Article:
Summit on Innovation: Federal Policy for the New Millennium
November 30, 1999
Thank you very much for that introduction, Dr. Lehman. Whenever I encounter a fellow physicist in public policy, I'm reminded of Albert Einstein's visit to FDR's office. Einstein sat enthralled as FDR worked the phones, cajoling feuding members of his staff. Einstein went away murmuring, I didn't realize that politics was so much more complicated than physics. I suspect all physicists probably react that way when we enter public service.
But I am very happy to be here today. And on behalf of President Clinton and Vice President Gore, I welcome all of you to the National Science and Technology Council's Summit on Innovation. Our nation's economic prosperity and technical leadership derive from innovation. And we owe our strengths in these areas to you, our many partners in the National Innovation System.
Back in August, I asked the NSTC's Committee on Technology to find ways to strengthen Federal policy to enhance innovation. I knew the S&T community would have a lot of good ideas. But the number of thoughtful responses to our call for issues papers and to our invitation to participate in this working dialogue has exceeded my expectations. Thank you.
President Clinton actually set the stage for this conference when he said, I believe in the information age the role of the government is to empower people with the tools to make the most of their lives, to tear down the barriers of that objective, and to create conditions within which we can go forward together. Your participation in this week's dialogue helps ensure that Federal policy will encourage innovation in the 21st century.
And what a century it promises to be. The President and the First Lady recently hosted a Millennium Evening that explored the impacts of advances in science and technology particularly in information technology and genetics on our lives 30 years in to the New Millennium. Vint Cerf portrayed an Internet-enabled universe with trillions of dollars in e-commerce, advanced health care for even the poorest nations, rapid communication with Mars, and bathroom scales that send lock-down messages to the fridge after the first couple of holiday parties. Eric Lander described the potential to unlock the secrets of human history and to treat or eliminate scourges such as cancer and Alzheimer's disease. It was fascinating.
And it was inspiring, particularly for the President. He recognized the potential for advances in many fields of science and technology to improve many aspects of our lives. He spoke of the important connections between research and entrepreneurial genius. And he said that he came out of the evening with a renewed commitment to innovation.
This week, you can help the President fulfill that commitment. You can tell us how we can craft Federal policy that will support innovation. Our current policies were crafted to address the national priorities and market failures of the Industrial Age. Although many of them are still quite relevant, we must be careful to not slide into complacency. We should not diminish investment in our and our children's future by neglecting to review and reform, where necessary, the government's role.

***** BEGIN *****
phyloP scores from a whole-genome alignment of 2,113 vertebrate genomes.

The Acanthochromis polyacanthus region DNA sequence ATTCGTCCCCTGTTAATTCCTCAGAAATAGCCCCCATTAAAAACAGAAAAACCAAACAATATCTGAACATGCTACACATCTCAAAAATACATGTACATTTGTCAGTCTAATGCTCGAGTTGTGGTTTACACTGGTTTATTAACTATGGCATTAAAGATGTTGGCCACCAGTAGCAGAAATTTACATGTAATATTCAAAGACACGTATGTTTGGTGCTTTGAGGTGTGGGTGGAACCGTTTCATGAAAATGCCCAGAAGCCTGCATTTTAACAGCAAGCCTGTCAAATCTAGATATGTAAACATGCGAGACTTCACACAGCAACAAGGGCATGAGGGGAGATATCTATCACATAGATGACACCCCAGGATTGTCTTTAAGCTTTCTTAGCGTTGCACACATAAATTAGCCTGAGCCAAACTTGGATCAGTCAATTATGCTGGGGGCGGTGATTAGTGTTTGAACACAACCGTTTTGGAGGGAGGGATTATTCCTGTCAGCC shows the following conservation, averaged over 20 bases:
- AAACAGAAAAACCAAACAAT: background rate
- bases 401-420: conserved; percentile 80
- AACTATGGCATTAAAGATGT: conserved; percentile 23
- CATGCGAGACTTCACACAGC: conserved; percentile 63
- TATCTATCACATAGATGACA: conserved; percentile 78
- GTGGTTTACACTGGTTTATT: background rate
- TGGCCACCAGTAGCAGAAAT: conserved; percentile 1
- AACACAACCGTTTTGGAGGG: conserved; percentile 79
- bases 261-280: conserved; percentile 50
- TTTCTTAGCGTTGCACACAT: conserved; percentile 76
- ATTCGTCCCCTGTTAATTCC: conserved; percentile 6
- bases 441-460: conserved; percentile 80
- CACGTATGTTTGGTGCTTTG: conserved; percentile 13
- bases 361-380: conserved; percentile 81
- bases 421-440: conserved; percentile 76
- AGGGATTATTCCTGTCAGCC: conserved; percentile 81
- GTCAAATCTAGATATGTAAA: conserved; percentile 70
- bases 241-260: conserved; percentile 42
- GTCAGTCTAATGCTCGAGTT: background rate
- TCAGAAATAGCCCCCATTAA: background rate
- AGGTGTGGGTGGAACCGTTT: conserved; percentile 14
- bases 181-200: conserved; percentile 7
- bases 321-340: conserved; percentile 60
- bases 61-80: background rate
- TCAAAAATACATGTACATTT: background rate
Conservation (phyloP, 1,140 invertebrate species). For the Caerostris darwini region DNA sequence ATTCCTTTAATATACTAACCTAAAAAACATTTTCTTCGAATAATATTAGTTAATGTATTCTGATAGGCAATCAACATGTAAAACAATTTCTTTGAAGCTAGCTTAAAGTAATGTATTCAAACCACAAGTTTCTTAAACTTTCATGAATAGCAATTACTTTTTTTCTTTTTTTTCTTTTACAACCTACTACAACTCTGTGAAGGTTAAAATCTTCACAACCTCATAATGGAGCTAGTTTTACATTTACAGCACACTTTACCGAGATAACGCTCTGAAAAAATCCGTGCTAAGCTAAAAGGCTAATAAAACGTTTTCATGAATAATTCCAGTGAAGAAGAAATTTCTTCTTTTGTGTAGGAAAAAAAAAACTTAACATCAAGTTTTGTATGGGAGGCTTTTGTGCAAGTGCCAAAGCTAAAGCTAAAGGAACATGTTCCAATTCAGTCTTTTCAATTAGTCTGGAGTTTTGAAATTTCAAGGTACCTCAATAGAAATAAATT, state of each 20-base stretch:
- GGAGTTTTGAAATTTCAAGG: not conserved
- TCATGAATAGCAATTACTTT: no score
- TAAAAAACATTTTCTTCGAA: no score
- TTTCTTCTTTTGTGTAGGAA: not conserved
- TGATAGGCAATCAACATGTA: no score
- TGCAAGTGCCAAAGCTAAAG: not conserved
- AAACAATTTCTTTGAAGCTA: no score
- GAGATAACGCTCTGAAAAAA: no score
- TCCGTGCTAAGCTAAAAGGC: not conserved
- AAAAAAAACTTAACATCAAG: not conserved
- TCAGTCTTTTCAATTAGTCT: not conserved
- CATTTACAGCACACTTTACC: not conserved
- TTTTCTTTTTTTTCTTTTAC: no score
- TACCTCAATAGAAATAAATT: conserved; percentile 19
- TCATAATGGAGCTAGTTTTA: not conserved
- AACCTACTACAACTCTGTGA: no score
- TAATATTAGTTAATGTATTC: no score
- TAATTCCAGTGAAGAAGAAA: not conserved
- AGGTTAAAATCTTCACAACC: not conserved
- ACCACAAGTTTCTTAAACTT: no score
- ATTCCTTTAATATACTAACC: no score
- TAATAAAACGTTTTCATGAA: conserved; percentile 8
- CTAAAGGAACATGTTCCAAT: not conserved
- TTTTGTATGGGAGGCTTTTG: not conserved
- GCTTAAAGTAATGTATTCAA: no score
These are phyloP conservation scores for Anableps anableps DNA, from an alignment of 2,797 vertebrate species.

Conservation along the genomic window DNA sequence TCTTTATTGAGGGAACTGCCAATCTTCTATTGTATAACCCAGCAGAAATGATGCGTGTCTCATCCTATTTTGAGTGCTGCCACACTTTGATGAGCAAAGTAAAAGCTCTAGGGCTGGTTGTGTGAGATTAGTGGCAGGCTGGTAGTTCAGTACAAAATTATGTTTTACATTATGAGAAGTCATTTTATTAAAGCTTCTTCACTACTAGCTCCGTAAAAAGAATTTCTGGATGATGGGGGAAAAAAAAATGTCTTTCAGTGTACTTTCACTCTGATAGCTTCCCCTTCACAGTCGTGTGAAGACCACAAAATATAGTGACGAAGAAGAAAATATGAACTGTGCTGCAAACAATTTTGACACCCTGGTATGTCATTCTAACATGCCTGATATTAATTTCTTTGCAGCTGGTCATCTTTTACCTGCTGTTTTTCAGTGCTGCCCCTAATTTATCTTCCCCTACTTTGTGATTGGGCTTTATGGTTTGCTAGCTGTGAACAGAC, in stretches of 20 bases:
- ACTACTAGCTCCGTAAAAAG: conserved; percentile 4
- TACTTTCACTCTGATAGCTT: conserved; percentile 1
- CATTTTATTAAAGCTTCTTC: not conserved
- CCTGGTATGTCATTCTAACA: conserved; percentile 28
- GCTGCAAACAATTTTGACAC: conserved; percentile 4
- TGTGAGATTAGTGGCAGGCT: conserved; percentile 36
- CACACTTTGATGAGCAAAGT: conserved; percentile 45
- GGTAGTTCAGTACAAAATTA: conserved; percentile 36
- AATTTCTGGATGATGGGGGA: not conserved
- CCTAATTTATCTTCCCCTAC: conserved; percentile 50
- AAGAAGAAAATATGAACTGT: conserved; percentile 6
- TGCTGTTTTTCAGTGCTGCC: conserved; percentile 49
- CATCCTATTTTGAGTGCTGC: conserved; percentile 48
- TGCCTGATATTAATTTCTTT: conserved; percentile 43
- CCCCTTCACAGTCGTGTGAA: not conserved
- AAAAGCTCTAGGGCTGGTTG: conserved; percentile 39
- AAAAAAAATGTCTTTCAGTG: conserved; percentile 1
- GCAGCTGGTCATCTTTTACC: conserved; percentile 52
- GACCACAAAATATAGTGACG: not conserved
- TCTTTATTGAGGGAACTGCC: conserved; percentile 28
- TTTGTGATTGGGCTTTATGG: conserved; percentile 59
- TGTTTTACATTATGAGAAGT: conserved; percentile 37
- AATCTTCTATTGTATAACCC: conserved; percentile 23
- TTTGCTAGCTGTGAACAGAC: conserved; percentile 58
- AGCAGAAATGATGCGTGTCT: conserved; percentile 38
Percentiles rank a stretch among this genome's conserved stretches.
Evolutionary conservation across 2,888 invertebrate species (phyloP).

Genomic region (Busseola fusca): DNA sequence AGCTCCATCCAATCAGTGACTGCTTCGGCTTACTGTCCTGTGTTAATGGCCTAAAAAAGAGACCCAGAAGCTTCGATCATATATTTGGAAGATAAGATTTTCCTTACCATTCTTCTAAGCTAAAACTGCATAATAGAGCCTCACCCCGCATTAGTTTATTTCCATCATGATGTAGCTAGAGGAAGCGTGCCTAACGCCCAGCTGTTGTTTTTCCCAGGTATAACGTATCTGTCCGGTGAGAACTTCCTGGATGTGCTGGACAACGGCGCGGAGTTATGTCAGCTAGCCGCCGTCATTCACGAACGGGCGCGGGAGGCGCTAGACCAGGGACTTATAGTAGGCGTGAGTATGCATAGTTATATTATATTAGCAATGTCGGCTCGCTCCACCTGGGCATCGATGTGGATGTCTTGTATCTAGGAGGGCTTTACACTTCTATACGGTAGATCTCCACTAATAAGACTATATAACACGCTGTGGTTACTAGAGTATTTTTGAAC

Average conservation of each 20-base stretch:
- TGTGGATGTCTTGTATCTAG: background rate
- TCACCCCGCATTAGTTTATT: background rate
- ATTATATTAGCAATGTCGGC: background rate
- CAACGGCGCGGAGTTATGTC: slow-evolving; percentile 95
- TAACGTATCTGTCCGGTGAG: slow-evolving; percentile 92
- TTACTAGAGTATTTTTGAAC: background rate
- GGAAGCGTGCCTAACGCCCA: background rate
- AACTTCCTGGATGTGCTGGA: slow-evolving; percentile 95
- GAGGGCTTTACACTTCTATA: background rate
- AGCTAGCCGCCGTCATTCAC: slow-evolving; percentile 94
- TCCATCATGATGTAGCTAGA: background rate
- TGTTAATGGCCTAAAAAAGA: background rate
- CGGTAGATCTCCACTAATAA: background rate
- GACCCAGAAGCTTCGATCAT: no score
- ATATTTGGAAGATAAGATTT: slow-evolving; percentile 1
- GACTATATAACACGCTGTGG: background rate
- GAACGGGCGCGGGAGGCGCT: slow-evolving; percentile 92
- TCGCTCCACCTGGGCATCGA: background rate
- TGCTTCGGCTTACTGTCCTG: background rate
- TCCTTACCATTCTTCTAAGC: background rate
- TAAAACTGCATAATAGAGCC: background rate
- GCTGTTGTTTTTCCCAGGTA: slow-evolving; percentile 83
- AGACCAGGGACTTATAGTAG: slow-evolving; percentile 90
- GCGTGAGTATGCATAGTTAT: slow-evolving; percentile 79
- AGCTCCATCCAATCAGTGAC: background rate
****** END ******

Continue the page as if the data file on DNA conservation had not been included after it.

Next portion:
The spirit of America is the spirit of innovation and scientific inquiry. Yet America's innovators make up one of the least-heard political constituencies in America. We are here to seek you out! Your work makes major contributions to our economy, to our national security, and to the health and well being of our citizens and our environment. We want to make it easier for you to do that work. We understand, and want to make sure our elected representatives understand, that investments in the futureof science and technology are investments in the future of our country, and are investments that Americans are willing to make.
We have a very full agenda, so I would like to conclude my remarks by thanking some of the people and institutions who pulled this event together. The NSTC's Committee on Technology, co-chaired by Duncan Moore, an Associate Director of OSTP, and Mort Downey, the Deputy Secretary of the Department of Transportation, has organized a dynamic and fruitful program. I want to thank them and the other organizations who have joined forces to produce this event: the Council on Competitiveness, the Industrial Research Institute, the Science and Technology Policy Institute at RAND, the State Science and Technology Institute, the Woodrow Wilson Institute, and the Center for International Science and Technology Policy at the GeorgeWashington University. Of course, we are doubly appreciative to our neighbor, GW, for hosting this Summit today and providing the invaluable support of faculty, staff, and students.